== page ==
Stocks Mark Time for Next Big Move

01/03/2008 12:00 am EST


John Bollinger

President and Founder, Bollinger Capital Management

John Bollinger, editor of Capital Growth Letter, says uncertainty is paralyzing money managers, but he thinks the economy will muddle through and stocks will go higher.


The stock market has gone nowhere since the end of January [2007], flat for almost a full year. January 31, 2007 found the Standard & Poor’s 500 at 1438.24 and we closed Wednesday at 1447.16, a mere nine points or a bit more than half a percent in eleven months and the reason is absolutely clear: uncertainty.

Years ago an options advisor by the name of Roy Blumberg—later seen as a market commentator on CNBC—first suggested the idea that portfolio managers sit on their hands when they are uncertain and act, positively or negatively, only when they reach consensus.

The problem is that under conditions of uncertainty, where a consensus view does not prevail, portfolio managers cease activity, and when portfolio managers are not purchasing securities the market will go down by itself. This is because there are steady liquidation demands to pay the bills, for mandatory disbursements, to send Joey off to school, to buy the new house and so forth.

The bottom line is that people are constantly pulling money out of the market, so in times of uncertainty, when asset managers sit on their hands, prices will work their way lower.

So, which way will the uncertainty be resolved—Recession or not? We think not. We know that groupthink is completely in recession mode, but “muddle through” seems far more likely to us. For example, the stores near us are all seeing strong traffic and even the traffic in the streets is heavy. So, we think that the uncertainty will be resolved and prices will list as underinvested portfolio managers strive to play catch up.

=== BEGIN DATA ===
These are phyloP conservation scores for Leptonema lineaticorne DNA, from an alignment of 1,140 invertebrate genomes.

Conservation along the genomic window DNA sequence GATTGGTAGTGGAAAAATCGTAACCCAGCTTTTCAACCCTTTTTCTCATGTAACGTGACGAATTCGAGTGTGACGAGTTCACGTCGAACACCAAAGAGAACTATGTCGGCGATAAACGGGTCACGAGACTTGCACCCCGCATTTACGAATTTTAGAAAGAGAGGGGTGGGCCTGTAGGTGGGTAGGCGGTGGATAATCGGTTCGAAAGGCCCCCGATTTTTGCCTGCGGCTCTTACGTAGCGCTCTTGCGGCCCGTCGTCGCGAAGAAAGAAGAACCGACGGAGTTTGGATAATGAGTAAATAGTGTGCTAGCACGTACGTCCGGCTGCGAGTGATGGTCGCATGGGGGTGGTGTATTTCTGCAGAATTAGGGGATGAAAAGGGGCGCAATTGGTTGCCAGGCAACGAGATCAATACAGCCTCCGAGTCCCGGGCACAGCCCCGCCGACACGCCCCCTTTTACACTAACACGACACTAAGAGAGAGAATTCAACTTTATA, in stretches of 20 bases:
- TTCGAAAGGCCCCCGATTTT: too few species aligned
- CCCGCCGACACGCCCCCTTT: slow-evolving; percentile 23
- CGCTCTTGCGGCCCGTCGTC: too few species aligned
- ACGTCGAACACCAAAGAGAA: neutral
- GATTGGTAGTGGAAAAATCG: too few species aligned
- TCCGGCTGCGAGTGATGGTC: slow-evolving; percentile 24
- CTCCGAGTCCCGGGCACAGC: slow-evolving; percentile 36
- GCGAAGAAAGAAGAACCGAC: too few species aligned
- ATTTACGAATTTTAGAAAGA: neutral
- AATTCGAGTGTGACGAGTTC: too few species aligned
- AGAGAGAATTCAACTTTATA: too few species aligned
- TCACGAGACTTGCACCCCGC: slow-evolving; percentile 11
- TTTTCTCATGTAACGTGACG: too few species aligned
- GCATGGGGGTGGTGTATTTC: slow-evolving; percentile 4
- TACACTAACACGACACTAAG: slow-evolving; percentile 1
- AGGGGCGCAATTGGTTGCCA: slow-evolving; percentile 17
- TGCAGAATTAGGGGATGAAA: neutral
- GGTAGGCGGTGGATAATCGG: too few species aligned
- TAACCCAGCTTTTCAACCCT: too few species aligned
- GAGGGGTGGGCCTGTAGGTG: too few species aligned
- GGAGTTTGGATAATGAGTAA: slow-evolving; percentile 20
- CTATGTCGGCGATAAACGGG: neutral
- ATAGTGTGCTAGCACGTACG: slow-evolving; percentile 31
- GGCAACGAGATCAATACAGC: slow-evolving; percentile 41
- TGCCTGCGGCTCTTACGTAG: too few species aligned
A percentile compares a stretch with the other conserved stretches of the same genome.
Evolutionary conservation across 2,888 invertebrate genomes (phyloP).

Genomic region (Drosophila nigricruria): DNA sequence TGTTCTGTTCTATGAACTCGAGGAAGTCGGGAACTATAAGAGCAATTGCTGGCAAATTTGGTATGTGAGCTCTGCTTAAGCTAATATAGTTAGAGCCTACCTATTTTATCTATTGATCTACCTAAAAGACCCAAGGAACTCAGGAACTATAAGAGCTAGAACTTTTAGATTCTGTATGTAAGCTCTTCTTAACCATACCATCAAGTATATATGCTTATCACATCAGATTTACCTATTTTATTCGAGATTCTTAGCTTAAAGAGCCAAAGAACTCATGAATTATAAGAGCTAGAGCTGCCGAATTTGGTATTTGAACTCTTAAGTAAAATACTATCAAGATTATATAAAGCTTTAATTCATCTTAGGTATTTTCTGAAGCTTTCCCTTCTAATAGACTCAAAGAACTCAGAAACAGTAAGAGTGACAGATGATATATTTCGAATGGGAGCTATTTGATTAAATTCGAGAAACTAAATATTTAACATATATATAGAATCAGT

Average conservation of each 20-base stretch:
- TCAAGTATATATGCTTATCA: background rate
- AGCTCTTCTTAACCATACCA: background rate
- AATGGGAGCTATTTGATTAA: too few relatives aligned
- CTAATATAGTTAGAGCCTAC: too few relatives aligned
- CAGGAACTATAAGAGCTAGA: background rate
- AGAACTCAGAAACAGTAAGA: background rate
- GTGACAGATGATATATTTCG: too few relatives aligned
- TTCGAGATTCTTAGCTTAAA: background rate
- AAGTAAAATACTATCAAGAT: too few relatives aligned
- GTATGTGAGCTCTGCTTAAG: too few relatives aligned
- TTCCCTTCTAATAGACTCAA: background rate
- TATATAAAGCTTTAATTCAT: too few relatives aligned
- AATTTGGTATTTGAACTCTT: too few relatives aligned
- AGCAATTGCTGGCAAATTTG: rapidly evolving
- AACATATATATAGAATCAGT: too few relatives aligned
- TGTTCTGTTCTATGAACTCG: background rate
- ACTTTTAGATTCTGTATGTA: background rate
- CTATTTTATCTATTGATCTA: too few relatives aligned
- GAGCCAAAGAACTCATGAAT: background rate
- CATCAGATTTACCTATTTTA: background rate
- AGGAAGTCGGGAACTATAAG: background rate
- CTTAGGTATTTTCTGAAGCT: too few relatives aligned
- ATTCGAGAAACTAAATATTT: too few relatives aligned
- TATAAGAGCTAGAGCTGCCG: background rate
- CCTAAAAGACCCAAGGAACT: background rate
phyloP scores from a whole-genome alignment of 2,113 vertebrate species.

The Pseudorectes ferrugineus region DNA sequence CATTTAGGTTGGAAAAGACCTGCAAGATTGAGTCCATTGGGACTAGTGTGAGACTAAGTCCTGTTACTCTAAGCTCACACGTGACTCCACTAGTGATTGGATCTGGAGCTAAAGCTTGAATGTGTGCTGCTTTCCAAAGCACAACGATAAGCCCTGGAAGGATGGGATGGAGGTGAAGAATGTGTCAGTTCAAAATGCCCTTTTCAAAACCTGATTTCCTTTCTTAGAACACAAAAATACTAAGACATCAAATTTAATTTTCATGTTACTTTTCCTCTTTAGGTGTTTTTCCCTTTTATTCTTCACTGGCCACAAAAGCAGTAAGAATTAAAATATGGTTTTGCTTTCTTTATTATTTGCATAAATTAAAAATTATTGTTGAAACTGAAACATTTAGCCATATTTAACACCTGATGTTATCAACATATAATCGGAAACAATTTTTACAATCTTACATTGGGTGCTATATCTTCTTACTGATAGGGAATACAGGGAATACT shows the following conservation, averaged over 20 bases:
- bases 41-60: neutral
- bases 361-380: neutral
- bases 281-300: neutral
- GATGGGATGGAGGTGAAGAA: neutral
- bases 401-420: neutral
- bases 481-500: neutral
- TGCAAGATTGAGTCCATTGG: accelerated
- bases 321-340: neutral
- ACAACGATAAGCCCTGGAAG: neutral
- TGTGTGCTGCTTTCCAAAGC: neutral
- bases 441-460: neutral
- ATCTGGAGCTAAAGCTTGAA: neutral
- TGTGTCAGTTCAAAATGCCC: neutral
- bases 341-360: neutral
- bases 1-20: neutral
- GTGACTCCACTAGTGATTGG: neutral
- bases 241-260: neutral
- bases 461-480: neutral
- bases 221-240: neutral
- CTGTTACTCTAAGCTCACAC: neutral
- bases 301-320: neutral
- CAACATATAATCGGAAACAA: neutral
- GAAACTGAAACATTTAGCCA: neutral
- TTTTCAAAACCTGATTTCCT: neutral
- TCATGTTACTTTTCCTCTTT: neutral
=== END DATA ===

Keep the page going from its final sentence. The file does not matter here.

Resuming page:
World markets continue to offer better opportunities than US markets and I am acknowledging that by boosting our international allocation five percentage points to 25%. We'd like to spread this with a bit more emphasis on Europe than Asia—maybe 15% Europe and 10% Asia.

One reason we like Europe is their increasingly strong response to the potential for a credit crunch. At a 500-billion euro—that's billion with a ”b”—loan package to the banking system, it is clear that the [European central bankers] get it and are ready and willing to act.

Another is the performance of our favorite Continental leading indicator, the DAX, which has been steadily gaining strength against the S&P 500.

We will commit another five percentage points to the US on our next buy signal, which will take us to 90% invested and 10% cash.

The US commitment should be primarily to stocks at or near their yearly lows with sound prospects. We know that putting money to work in times of adversity is tough, but it is the right thing to do in our view, especially when there is reason that the consensus view is wrong.

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